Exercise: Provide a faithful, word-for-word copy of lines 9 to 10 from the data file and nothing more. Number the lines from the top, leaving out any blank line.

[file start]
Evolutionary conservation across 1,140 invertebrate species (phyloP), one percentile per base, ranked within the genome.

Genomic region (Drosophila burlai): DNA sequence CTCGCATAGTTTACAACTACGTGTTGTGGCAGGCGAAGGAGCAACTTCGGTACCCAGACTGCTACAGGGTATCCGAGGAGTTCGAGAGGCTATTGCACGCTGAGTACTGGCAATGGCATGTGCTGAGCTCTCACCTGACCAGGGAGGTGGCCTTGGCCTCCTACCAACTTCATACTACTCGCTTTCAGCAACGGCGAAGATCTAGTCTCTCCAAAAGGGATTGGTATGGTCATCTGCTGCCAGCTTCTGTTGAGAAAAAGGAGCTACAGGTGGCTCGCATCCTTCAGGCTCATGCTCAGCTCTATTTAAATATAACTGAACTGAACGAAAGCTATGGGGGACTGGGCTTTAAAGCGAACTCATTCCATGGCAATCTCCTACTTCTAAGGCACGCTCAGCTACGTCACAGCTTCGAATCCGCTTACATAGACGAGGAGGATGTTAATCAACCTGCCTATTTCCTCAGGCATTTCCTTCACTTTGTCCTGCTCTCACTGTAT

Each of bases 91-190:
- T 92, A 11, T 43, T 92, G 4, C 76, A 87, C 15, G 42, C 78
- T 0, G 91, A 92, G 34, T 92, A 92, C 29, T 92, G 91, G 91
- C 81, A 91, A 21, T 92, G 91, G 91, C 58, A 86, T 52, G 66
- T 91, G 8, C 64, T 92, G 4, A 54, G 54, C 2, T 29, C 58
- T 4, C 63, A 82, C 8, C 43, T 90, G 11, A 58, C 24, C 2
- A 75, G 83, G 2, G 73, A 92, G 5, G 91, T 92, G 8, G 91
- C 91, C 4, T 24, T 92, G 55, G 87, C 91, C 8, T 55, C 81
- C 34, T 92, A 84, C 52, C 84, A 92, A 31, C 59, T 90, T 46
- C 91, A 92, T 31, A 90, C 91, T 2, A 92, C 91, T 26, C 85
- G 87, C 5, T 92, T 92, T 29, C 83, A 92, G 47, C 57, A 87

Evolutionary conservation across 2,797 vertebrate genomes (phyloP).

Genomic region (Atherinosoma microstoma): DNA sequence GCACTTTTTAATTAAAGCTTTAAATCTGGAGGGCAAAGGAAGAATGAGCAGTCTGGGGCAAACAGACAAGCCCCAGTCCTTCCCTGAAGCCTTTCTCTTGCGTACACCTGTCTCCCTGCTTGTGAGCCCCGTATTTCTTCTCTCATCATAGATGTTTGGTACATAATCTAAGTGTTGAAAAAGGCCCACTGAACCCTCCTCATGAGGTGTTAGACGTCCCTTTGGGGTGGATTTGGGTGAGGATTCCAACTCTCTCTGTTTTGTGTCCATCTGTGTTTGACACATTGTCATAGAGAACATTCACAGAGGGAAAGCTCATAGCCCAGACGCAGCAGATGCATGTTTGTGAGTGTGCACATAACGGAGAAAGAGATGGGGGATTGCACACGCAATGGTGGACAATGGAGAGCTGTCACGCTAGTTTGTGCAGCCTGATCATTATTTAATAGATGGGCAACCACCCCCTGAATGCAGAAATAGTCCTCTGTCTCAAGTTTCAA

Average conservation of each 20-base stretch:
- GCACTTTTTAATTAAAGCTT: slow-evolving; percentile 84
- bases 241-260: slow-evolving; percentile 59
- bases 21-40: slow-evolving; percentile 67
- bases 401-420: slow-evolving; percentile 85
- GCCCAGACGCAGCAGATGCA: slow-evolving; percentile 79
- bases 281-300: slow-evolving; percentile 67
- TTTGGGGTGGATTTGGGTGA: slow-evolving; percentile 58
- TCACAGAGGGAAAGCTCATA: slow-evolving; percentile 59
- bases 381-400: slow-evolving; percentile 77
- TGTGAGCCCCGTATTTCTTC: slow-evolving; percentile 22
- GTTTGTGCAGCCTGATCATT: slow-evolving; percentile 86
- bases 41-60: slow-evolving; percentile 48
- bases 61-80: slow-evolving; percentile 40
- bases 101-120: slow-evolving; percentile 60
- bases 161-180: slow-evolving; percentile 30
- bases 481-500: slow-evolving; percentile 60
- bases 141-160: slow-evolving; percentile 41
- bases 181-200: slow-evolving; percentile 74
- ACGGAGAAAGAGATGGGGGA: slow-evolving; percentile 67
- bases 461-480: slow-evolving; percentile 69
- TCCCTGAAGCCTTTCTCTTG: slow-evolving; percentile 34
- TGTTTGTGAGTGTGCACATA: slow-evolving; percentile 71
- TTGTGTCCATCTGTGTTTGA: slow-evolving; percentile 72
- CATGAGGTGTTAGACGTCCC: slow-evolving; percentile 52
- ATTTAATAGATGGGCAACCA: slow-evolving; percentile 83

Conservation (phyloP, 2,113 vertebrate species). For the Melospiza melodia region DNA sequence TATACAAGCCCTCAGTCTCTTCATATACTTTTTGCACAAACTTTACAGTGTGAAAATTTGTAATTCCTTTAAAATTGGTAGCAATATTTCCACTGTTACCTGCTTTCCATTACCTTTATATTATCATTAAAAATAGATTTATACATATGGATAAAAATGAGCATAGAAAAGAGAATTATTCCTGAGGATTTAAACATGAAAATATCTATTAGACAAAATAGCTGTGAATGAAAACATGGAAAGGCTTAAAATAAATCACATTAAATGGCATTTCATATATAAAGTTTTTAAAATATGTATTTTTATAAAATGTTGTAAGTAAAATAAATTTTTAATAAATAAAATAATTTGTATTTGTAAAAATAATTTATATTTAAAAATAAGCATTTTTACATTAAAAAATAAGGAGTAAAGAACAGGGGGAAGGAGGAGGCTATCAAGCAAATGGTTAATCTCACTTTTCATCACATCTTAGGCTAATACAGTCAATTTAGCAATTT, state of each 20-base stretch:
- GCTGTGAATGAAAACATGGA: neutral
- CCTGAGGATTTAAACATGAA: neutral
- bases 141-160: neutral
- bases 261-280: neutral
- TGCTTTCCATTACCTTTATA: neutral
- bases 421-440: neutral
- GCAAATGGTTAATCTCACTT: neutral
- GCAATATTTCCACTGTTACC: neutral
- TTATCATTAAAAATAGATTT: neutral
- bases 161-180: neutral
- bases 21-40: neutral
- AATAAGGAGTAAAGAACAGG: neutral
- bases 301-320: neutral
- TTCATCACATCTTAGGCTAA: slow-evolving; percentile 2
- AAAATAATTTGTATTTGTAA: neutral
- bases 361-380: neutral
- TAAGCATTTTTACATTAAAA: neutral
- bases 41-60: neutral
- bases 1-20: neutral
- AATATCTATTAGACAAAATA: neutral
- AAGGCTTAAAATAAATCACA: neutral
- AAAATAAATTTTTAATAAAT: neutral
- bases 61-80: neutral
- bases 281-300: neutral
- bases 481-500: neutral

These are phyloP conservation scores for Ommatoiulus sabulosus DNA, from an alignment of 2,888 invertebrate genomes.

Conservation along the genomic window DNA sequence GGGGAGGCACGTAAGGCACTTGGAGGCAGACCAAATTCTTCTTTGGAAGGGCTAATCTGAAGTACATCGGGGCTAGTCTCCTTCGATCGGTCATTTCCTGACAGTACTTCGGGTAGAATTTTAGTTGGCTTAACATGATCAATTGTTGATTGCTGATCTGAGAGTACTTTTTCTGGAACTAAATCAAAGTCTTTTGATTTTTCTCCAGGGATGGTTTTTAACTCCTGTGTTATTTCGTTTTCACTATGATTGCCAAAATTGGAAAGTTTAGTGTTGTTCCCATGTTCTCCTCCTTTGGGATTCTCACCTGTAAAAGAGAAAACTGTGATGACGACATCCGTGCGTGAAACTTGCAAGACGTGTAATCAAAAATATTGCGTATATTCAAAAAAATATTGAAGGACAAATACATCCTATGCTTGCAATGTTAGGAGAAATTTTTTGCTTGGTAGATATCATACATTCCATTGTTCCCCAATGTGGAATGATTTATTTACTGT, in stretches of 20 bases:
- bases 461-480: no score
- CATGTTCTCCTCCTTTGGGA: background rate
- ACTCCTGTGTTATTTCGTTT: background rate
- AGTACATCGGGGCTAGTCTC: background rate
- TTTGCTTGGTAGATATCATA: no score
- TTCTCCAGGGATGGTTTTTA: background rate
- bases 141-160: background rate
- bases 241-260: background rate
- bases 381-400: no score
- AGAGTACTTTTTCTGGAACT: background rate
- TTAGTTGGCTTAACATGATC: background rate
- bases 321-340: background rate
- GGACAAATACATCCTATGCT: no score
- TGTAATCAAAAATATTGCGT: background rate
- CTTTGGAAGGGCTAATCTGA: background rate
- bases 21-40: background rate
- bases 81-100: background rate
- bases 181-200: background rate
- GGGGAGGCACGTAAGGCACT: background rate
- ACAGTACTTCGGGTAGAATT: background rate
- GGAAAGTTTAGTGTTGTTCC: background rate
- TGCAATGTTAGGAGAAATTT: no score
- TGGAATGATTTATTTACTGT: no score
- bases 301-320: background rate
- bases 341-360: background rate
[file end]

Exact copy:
- A 75, G 83, G 2, G 73, A 92, G 5, G 91, T 92, G 8, G 91
- C 91, C 4, T 24, T 92, G 55, G 87, C 91, C 8, T 55, C 81